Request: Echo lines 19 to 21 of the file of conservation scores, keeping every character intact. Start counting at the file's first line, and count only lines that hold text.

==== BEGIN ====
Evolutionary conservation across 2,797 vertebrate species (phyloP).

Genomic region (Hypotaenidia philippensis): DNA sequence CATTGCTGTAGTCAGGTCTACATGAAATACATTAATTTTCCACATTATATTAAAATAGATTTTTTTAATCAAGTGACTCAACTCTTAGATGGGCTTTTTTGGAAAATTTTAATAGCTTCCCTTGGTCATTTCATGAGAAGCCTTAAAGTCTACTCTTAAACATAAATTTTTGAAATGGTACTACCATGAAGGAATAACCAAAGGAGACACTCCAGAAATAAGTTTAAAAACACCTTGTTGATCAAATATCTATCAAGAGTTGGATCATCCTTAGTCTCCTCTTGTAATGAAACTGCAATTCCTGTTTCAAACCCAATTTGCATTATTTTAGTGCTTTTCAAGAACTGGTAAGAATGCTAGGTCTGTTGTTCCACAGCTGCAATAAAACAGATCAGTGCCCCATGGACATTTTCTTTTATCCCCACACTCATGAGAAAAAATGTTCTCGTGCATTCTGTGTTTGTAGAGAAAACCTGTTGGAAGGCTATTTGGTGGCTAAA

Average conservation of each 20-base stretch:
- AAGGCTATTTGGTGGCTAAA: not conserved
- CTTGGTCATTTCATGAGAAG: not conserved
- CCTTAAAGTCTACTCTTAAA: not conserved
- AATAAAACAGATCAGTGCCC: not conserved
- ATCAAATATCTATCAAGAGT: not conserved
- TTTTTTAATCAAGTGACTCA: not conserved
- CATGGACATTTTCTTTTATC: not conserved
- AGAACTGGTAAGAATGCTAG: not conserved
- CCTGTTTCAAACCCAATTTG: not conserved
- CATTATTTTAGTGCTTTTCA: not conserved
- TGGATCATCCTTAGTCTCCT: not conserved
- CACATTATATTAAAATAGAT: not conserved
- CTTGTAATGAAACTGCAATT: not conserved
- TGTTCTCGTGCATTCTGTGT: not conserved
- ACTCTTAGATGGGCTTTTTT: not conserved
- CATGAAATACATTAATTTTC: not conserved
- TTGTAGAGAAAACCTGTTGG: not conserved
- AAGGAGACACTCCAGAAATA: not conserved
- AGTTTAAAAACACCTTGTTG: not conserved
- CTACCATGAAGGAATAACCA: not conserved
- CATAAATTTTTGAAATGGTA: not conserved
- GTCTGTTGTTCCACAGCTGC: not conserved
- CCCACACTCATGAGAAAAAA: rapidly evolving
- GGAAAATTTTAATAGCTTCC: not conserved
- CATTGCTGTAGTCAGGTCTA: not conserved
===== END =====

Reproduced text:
- CATGAAATACATTAATTTTC: not conserved
- TTGTAGAGAAAACCTGTTGG: not conserved
- AAGGAGACACTCCAGAAATA: not conserved